When lawmakers convene Feb. 1 for the 2017 legislative session, the most pressing question will be how to fill a $1.8 billion budget gap.

One answer, say budget watchdogs: Look to the example of United Streetcar.

Not long ago, Clackamas-based United Streetcar's ambitions to resuscitate a nearly obsolete mode of transportation drew praise from then-President Barack Obama and the enthusiastic financial support of all levels of government. Today, its products roll through the streets of Portland, Tucson, Ariz., and Washington, D.C.

In 2010, United Streetcar built a test track for its vehicles and qualified for an Oregon enterprise zone property tax break. The tax break came with a condition: United Streetcar had to employ at least one person on the premises to qualify.

But orders soon dried up and workers lost their jobs. Today, the company finds itself in Oregon Tax Court, fighting to avoid having to give back the subsidy from the state's e-zone program.

Enterprise zones provide companies with a five-year break from paying property taxes, costing local taxing jurisdictions $65 million a year. Critics say that, like many tax breaks, there's little accountability once e-zone status is awarded.

Last July, however, Clackamas County Assessor Bob Vroman canceled United Streetcar's enterprise zone award because it reported zero employees. That meant the company would have to pay the county five years of back property taxes on the affected site—a bill of about $323,000.

In January, United Streetcar sued Clackamas County, claiming it made a paperwork error in filings with the county.

The court will decide who's right. But watchdogs say elected officials should act more like Vroman and scrutinize the $12.1 billion a year of state and local tax breaks on the books.

Jody Wiser of Tax Fairness Oregon, a watchdog group, has been tracking tax breaks since 2003. "I've added up $835 million in new tax breaks or expansions of existing ones in that time," Wiser says. "Legislators say they haven't had money this whole time, and yet it's been new tax break after new break."

Here are some of the watchdogs' pet peeves, with their annual costs.

Mortgage deduction

$548 million

Right now, Oregonians can deduct from personal income the interest they pay on mortgages and home equity loans. It's the biggest single housing subsidy the state provides, and advocates say it goes to the wrong people. Jon Chandler, CEO of the Oregon Home Builders Association, says the deduction is an important incentive for home ownership. Yet nearly two-thirds of the benefit goes to Oregonians making more than $84,000 a year. Activists went to place a $15,000 cap on annual deductions, and invest the savings in affordable housing. "It doesn't make sense to subsidize the wealthy," says Chuck Sheketoff of the Oregon Center for Public Policy.

Capital gains on home sales

$182 million

Every two years, people can sell their homes and pay no state tax on a gain of up to $250,000 (individual filer) or $500,000 (joint filer). Chandler notes that home ownership is a large factor in the creation of wealth, savings and minority advancement. Critics say the tax break is overly generous and has contributed to a tight housing market. "This is a giveaway for home-flippers," Wiser says. "We've destabilized neighborhoods and made it far harder for first-time homebuyers."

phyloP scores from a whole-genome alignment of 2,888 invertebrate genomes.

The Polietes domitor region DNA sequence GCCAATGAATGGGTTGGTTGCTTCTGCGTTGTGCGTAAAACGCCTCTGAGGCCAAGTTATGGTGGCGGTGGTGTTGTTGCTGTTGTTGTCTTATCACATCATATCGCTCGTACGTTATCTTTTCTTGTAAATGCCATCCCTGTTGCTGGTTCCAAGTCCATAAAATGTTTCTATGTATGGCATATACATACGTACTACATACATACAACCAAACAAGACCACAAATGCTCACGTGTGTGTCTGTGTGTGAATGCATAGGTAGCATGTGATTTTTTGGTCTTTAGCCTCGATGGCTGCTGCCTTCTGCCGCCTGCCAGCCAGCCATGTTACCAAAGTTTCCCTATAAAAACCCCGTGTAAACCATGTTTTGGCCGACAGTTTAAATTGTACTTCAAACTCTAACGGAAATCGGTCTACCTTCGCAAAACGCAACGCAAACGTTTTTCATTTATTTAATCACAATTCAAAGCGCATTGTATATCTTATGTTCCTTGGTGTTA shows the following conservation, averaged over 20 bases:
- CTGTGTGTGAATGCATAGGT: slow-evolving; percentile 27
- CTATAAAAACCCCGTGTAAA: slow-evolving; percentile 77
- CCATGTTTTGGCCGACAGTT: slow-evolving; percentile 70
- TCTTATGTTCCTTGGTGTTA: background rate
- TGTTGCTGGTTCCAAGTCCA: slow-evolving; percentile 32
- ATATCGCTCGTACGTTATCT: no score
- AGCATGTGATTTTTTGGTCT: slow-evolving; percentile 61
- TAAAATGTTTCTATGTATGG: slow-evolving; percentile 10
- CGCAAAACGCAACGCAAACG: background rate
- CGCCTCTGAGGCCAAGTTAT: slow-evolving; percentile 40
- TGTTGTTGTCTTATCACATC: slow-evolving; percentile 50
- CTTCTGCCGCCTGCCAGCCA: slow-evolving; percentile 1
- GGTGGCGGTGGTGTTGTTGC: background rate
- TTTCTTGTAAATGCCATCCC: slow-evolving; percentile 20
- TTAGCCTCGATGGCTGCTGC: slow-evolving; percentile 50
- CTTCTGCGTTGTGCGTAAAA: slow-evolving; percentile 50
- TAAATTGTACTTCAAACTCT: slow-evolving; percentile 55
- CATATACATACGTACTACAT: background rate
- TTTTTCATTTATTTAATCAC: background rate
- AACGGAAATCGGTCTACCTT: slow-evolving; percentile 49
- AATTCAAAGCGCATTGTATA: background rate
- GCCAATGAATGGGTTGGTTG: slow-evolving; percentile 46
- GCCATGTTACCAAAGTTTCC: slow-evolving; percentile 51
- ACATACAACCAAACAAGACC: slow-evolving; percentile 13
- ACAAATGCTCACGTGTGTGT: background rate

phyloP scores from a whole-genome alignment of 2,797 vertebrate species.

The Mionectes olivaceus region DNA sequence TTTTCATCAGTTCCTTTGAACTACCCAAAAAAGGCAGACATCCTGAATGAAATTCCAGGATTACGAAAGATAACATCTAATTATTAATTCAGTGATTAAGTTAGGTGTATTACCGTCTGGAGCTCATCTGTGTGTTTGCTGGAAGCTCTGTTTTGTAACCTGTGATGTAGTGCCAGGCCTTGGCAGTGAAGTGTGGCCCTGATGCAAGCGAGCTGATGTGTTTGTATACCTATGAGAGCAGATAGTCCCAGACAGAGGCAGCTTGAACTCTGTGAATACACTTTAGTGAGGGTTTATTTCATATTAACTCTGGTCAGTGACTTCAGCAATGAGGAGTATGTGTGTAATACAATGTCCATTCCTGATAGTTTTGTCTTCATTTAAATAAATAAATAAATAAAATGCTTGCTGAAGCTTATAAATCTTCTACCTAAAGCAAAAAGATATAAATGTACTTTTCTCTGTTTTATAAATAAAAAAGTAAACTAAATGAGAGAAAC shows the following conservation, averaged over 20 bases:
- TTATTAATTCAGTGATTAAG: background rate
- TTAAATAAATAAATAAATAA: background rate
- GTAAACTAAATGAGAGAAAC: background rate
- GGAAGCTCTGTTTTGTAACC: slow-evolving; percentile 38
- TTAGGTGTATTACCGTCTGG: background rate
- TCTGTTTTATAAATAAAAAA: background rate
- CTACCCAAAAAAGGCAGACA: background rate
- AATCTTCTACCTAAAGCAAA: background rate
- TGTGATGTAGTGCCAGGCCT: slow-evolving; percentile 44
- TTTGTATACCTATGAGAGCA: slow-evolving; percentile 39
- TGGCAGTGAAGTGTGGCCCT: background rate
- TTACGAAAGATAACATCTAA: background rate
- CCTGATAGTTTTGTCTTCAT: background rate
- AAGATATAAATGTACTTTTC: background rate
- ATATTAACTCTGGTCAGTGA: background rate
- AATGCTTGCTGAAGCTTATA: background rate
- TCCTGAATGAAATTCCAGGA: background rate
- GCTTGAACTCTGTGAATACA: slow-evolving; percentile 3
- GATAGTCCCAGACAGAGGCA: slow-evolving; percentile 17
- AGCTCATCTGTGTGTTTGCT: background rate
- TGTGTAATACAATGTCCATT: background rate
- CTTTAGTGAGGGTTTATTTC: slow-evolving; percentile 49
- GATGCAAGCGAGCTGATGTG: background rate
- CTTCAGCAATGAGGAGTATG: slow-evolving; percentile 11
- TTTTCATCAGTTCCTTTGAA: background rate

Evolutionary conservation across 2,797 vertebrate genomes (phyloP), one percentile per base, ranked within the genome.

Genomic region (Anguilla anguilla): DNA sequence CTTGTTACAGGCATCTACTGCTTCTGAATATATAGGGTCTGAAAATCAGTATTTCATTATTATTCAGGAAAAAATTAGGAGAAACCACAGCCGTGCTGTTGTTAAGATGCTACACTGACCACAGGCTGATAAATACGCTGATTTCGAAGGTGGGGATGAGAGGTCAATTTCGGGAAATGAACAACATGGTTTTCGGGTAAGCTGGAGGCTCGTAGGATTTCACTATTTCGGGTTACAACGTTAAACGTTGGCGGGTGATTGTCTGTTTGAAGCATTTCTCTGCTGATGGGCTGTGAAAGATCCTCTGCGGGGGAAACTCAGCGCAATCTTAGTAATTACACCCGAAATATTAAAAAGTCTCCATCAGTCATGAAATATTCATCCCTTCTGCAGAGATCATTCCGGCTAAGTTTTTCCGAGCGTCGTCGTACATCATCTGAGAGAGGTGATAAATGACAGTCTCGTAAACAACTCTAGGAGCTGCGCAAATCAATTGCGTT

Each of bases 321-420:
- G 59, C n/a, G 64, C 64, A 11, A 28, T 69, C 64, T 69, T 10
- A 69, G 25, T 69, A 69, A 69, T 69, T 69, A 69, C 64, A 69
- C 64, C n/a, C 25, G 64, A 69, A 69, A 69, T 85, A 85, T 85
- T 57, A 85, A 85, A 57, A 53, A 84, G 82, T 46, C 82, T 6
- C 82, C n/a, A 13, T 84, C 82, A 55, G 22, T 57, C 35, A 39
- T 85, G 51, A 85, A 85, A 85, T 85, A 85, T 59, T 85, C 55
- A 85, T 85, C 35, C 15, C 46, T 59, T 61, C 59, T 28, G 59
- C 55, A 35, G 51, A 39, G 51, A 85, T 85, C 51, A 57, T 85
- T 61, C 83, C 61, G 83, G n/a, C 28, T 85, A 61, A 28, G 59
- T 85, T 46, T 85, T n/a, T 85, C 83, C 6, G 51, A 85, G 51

Small-business pass-through income

$120 million

In the so-called "Grand Bargain" of 2013, Democrats won Republican votes for pension cuts (which Republicans desperately wanted) by granting tax cuts to the owners of small businesses that employ at least one person. "You don't have to do anything for the tax break," Wiser says. "You don't have to hire anybody. You just have to be an owner." But Republicans who fought hard for small business say a deal's a deal. "It's been a little over three years since [House Speaker] Tina Kotek and [Senate President] Peter Courtney agreed to the Grand Bargain," says Rep. Mike McLane (R-Powell Butte). "I would sure hope that their word has a longer shelf life than that."

Film production

$13.75 million

The Oregon Film and Video Office auctions off tax credits and gives the proceeds to companies producing TV shows and movies here. This subsidy has helped bring small businesses to Oregon. Ryan Deckert of the Oregon Business Association says the program generates enormous investments. "If they don't spend money here, they don't get the tax break," Deckert says. "I'm a big supporter." It's also bankrolled local companies, such as the Oscar-nominated animated film studio Laika Entertainment, which has received $7 million over the past four years. "This program is ridiculous," Sheketoff says. "Travis Knight [son of Phil] has received millions. Does he really need that money?"

Farm home-site exemption

$12.9 million

In addition to getting tax breaks on farmland, equipment and inventory, Oregon farmers get a tax break on the land under their homes—about 41,000 of them. Jeff Stone, CEO of the Oregon Association of Nurseries, says the incentive accomplishes a key Oregon goal of protecting agricultural land from development. It also strips property taxes from cash-strapped rural communities. "Farmers use roads, schools and public safety services just like the rest of us," Wiser says. "They should pay for them."